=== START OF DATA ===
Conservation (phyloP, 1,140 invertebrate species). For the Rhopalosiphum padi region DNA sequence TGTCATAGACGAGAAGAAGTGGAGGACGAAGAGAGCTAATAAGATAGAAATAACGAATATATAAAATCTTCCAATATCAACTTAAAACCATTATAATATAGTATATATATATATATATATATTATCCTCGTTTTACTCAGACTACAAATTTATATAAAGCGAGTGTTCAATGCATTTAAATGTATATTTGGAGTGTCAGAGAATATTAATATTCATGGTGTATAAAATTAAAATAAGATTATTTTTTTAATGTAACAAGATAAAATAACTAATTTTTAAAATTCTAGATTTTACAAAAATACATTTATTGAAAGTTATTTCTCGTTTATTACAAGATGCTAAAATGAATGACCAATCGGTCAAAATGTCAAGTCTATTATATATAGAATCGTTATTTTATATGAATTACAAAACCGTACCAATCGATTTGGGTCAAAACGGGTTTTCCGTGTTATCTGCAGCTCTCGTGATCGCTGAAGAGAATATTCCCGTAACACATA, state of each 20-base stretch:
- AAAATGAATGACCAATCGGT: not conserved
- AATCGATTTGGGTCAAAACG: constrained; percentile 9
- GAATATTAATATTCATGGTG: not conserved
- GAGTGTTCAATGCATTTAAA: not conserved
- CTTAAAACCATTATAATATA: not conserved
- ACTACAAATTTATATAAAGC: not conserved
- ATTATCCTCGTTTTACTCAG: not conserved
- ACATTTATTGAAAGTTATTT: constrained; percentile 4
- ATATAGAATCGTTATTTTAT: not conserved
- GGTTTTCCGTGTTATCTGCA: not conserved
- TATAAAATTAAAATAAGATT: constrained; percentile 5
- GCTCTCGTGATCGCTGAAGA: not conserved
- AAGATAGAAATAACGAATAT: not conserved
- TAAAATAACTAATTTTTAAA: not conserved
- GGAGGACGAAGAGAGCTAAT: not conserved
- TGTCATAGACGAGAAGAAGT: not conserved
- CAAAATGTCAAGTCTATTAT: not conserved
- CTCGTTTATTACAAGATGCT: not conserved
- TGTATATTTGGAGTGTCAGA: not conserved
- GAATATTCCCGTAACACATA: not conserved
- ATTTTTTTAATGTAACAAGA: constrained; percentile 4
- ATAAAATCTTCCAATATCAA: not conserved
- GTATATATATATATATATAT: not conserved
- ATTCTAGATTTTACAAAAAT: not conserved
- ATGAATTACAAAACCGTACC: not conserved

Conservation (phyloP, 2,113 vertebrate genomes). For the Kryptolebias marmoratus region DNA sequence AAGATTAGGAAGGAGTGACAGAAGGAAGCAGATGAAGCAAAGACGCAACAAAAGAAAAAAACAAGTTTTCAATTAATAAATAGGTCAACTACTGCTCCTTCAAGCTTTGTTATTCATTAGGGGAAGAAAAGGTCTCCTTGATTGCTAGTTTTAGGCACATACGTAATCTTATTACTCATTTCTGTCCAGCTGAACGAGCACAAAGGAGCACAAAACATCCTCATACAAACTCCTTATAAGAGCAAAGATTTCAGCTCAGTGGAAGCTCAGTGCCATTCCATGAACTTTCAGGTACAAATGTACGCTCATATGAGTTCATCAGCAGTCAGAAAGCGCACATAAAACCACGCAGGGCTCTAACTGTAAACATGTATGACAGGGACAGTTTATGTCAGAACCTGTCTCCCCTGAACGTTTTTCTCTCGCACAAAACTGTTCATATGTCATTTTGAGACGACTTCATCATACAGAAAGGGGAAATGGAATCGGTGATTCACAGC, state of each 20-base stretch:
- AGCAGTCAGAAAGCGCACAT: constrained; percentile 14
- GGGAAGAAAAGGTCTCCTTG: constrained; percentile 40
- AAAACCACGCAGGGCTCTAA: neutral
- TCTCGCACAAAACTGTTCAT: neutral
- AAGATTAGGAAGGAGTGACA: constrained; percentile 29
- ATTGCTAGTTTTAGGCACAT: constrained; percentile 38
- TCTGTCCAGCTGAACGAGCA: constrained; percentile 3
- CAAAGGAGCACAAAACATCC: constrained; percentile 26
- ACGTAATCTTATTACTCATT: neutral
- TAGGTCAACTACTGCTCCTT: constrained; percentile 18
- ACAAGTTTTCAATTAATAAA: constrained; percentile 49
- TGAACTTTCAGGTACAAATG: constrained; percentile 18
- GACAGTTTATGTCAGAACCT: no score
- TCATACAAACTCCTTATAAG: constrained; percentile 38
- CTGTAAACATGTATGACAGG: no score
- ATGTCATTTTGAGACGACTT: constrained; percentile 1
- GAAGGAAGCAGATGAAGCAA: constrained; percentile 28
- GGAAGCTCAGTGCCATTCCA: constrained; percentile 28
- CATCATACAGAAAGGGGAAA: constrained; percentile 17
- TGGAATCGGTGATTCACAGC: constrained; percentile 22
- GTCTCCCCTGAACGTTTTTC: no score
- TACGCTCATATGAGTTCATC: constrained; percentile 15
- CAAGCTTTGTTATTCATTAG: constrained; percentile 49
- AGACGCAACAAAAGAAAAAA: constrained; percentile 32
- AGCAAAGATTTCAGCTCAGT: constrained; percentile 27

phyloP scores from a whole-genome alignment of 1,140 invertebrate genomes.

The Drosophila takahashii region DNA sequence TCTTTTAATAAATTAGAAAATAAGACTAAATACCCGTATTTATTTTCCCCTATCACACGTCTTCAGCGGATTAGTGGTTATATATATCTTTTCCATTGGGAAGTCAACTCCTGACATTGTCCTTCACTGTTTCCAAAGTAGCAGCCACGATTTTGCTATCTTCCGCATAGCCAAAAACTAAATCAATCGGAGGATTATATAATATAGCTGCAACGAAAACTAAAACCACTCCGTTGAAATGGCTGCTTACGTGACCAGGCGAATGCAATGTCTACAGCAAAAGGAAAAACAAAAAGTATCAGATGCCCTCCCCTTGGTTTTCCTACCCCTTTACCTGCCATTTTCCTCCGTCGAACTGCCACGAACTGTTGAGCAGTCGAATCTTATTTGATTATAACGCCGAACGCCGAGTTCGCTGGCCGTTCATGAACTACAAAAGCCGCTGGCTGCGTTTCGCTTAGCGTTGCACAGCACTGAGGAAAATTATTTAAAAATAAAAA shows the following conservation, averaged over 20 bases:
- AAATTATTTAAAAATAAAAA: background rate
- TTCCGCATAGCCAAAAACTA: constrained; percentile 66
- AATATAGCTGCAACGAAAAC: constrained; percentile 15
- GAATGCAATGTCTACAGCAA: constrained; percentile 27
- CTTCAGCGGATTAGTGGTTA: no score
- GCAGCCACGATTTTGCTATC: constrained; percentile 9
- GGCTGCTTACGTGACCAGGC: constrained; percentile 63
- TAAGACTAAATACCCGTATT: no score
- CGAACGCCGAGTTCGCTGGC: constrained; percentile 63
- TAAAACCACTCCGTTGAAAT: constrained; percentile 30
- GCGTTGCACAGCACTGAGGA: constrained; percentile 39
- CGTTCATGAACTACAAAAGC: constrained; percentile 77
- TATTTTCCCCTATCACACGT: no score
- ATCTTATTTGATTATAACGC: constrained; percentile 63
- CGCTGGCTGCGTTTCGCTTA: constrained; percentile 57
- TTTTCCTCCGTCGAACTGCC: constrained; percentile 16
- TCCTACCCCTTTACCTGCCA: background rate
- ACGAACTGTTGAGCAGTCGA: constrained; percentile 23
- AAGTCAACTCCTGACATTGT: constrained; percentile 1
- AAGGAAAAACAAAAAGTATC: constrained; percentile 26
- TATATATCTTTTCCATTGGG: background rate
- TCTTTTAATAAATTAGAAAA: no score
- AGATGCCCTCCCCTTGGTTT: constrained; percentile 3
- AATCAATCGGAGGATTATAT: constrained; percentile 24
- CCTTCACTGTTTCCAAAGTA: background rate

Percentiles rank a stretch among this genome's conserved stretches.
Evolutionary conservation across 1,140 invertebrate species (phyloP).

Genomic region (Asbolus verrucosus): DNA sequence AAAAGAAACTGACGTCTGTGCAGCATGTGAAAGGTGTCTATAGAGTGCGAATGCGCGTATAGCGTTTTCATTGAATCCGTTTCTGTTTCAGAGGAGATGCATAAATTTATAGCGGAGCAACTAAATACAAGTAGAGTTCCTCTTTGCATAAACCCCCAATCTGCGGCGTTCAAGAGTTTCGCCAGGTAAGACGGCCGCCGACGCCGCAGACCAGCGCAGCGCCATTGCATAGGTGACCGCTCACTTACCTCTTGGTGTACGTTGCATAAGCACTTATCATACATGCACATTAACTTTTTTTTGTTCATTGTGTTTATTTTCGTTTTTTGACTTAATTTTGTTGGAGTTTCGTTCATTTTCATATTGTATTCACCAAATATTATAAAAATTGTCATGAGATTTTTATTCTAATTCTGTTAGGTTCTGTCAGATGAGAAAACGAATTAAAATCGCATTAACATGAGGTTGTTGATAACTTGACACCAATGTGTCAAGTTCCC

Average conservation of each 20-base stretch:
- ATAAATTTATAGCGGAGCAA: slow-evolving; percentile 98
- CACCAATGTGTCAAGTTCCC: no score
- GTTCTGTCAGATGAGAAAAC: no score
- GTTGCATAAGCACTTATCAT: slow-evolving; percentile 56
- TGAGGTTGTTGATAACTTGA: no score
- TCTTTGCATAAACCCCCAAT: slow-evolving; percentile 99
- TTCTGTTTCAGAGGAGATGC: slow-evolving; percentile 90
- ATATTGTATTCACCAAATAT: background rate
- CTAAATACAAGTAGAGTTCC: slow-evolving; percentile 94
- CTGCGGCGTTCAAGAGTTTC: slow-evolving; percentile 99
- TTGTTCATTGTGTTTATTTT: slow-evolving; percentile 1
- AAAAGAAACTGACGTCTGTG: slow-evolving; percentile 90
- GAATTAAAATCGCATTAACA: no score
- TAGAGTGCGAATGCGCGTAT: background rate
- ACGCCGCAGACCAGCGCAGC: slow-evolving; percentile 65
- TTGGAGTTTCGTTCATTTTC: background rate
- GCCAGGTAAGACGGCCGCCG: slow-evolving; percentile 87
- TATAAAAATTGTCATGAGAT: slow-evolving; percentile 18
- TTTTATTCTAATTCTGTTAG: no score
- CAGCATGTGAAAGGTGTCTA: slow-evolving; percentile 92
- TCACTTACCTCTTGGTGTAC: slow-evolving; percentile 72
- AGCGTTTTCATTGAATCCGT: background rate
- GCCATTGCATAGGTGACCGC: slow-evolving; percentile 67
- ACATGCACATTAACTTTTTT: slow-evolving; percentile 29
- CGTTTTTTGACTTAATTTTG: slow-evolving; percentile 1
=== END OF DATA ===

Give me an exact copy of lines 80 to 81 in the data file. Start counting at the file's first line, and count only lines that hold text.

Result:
Percentiles rank a stretch among this genome's conserved stretches.
Evolutionary conservation across 1,140 invertebrate species (phyloP).